It also makes sense that we should understand the ups and downs we’re asking people to sign up for.
Finally, the role implies that we plan to embrace the change ourselves.
All week I’ve been listening to some great rock and roll music I got for Father’s Day and keeping an ear open for lyrics that hold meaning for those engaged in change. I noticed a pair of songs that highlighted some approaches we can take as Change Agents when we engage those impacted by our work.
In my last post, I reflected on the classic Brice Springsteen tune “Glory Days”.
The story of that song reminded me of how beneficial it can be to help people place a new change into context by looking back, even as we help them look into the future. Check out that article here…
Today, my playlist and my thoughts have drifted to another classic in the catalog of Creedence Clearwater Revival. (They’re also known by their initials: CCR). I bumped into a familiar chart buster from the 70’s called “Around the Bend”.
“There’s a place up ahead and I’m going – just as fast as my feet can fly.”
“Come away, come away if you’re going.
Leave the sinking ship behind.
Come on the rising wind. We’re going up around the bend.”
Later we hear:
“Better get while the getting’s good…”
Here’s what I noticed in this musical gem that might be useful for us as Change Agents:
1. We’ve Found a Better Place: Dan Fogerty definitely plans to go somewhere around the bend, and he isn’t going there alone. In fact a bunch folks are going there. He describes this place in great positive detail. I get the impression he would take this trip even if he had to do it alone, but he’d sure love to have you join the group and share in the benefits.
2. Our Current Situation Stinks. In fact it’s a sinking ship. I’m not sure what problems they were having there, but I get a sense they might be stuck in the concrete jungle of a city while they yearn to get out into the woods. Maybe they’re having a huge celebration of self-expression like the annual Burning Man gathering in the Nevada desert? Who knows?
In any case, he’s suggesting there might be serious negative consequences if you stand pat and miss out on the fun. OBTW: there’s also a time limit on this offer, so we’d better “get while the getting’s good”.
3. Let’s Get Excited! Finally, I’m not totally certain of the destination, but holy smokes, he sure sounds pumped up about going. It’s hard to ignore the excitement in his voice as he pulls for us to take this journey. I’m almost ready to grab my hiking boots…
Change Agent Take-Aways: CCR has some good insights for us as Change Agents and I’d summarize three of them as:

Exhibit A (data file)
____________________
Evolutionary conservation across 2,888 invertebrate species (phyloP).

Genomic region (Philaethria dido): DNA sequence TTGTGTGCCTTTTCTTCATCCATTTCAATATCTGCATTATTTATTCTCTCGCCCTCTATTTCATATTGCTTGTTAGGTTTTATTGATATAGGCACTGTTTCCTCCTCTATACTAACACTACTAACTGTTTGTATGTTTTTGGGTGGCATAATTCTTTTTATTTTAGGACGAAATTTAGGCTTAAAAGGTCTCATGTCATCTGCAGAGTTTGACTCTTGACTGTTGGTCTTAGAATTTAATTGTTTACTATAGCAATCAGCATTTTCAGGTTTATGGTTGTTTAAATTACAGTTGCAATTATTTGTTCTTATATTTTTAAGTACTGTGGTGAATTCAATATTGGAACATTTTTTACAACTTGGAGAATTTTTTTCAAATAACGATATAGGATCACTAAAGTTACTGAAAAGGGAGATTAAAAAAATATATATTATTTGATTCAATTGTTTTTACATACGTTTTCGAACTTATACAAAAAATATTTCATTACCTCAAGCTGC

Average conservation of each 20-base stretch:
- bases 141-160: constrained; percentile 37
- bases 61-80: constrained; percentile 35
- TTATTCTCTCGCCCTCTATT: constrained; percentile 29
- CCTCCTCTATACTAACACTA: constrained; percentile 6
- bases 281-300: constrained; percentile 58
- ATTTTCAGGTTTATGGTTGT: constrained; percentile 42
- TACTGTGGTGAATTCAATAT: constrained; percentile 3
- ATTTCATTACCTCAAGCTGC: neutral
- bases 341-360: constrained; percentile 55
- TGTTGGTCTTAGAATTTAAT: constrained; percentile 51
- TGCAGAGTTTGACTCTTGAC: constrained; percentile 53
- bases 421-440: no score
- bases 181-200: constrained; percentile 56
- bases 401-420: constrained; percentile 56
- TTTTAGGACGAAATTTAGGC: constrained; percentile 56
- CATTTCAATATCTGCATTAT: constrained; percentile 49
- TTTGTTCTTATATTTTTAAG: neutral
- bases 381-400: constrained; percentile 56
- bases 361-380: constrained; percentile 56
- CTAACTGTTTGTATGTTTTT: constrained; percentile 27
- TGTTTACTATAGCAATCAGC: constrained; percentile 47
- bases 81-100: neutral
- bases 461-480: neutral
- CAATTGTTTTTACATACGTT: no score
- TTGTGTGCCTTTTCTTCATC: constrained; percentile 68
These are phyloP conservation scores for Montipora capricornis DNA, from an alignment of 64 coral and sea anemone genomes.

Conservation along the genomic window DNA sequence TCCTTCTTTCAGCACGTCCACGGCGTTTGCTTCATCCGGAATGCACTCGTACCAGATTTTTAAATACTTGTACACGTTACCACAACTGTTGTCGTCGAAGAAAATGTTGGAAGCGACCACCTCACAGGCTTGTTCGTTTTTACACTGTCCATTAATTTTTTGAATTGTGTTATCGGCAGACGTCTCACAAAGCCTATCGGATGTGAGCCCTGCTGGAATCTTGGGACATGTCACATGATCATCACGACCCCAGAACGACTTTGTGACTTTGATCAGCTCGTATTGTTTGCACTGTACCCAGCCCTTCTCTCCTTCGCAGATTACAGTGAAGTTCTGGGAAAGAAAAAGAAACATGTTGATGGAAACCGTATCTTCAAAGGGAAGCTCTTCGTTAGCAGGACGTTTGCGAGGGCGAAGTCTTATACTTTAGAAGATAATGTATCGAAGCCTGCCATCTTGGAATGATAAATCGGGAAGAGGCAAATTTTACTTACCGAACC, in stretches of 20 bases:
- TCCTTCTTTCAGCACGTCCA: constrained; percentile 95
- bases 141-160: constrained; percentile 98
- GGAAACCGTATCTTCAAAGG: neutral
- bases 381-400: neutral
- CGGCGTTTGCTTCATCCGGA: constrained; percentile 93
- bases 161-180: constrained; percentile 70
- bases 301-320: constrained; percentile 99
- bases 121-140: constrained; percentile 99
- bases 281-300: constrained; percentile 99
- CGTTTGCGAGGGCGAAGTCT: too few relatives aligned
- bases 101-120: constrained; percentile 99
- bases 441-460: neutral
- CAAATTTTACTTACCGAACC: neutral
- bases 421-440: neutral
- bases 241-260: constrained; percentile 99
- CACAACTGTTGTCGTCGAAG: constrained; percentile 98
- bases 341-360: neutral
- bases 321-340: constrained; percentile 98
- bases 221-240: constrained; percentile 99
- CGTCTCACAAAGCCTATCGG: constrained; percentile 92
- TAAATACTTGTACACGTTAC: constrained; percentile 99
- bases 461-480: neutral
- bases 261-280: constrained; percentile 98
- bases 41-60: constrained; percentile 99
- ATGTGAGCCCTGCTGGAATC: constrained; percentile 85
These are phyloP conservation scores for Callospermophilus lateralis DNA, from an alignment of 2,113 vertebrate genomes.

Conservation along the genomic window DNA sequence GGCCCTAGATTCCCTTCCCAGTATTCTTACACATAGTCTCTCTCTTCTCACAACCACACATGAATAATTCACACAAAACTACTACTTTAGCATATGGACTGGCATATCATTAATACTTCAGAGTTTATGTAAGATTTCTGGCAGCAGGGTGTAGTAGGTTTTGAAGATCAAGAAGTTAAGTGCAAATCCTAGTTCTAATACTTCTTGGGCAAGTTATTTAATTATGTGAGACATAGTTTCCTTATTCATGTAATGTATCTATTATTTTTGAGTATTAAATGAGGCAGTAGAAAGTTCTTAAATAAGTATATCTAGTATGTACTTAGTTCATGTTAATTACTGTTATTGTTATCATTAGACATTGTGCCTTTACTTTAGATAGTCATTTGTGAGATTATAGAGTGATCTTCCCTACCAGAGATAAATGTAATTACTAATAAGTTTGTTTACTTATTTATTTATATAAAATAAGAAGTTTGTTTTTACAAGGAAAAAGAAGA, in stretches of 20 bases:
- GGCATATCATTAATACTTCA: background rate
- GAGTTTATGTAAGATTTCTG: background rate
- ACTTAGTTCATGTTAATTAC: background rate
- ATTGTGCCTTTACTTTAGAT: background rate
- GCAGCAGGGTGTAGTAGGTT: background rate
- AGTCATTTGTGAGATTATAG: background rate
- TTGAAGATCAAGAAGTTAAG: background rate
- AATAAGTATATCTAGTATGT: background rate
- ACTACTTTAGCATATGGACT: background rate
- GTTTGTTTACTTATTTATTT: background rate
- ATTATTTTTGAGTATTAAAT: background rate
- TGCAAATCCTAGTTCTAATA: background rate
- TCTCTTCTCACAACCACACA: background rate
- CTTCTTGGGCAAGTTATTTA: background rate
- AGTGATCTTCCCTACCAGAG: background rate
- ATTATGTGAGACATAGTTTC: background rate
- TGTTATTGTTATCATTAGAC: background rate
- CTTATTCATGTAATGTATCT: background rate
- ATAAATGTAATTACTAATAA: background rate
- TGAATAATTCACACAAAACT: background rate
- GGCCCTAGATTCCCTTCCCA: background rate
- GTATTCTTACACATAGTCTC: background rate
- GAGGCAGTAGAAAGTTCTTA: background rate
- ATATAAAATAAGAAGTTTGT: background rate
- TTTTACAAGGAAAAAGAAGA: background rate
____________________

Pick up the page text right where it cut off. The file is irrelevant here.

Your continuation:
– Show Carrots.
– Show Sticks.
– Show Emotion!
Do your research to find out the positive benefits of your change.
– What great things will take place?
– How will life improve?
– What measurable improvements will the change bring?
– What problems or nuisances will go away?
Review this material with the team that’s implementing the change to make sure you are dealing in facts. Be patient and be open to feedback.
Show the Stick: Remind stakeholders of the risk of ignoring the change. (As long as you’re being honest about the risk.) If your stakeholders really do face a “sinking ship” if they stand still, be straight-up about these facts.
- What external threat does the change address that could sink our ship if ignored?
- What internal weakness might be fatal if left unaddressed?
- What opportunity will we miss out on if we fail to take action?
- How bad could it get – really?
- How urgent is it? Is there a time limit on our need to adapt?
- When do we (and more importantly, I) need to be completely through this transition?
Big-Time Warning: Don’t make stuff up! Don’t needlessly scare people as a tactic to motivate your change. If the sky really isn’t going to fall if they don’t embrace the change, don’t scream and run in circles with your wings flapping – you’ll lose credibility quickly once people discover the truth.
Show Some Emotion! Finally, don’t assume people know the positives attached to your change: Diligently get the word out and do it in a way that demonstrates how compelling you find the case for change.
Build a compelling narrative to describe the up-side. Use active language and consider each personal interaction as an opportunity to share what the change means to you.
Gather a few real stories about these benefits from some real people in your organization.
Finally, avoid over-promising or raving about things you don’t have direct experience with.
That’s a Wrap: Creedence Clearwater Revival has a few good things to say about change in their song “Up Around the Bend”. I recommend that you do a little research to get your up-side and down-side facts straight, then share them with passion. If you lace up your boots and kick in a few of these suggestions, you could find people following you on the path of adopting your change in no time.
Questions for Chatter:
- What damage can it cause when Change Agents are overly optimistic about the future?
- How can Change Agents respond to the legitimate question of whether it’s possible to talk about what’s around the bend if we haven’t in fact been there?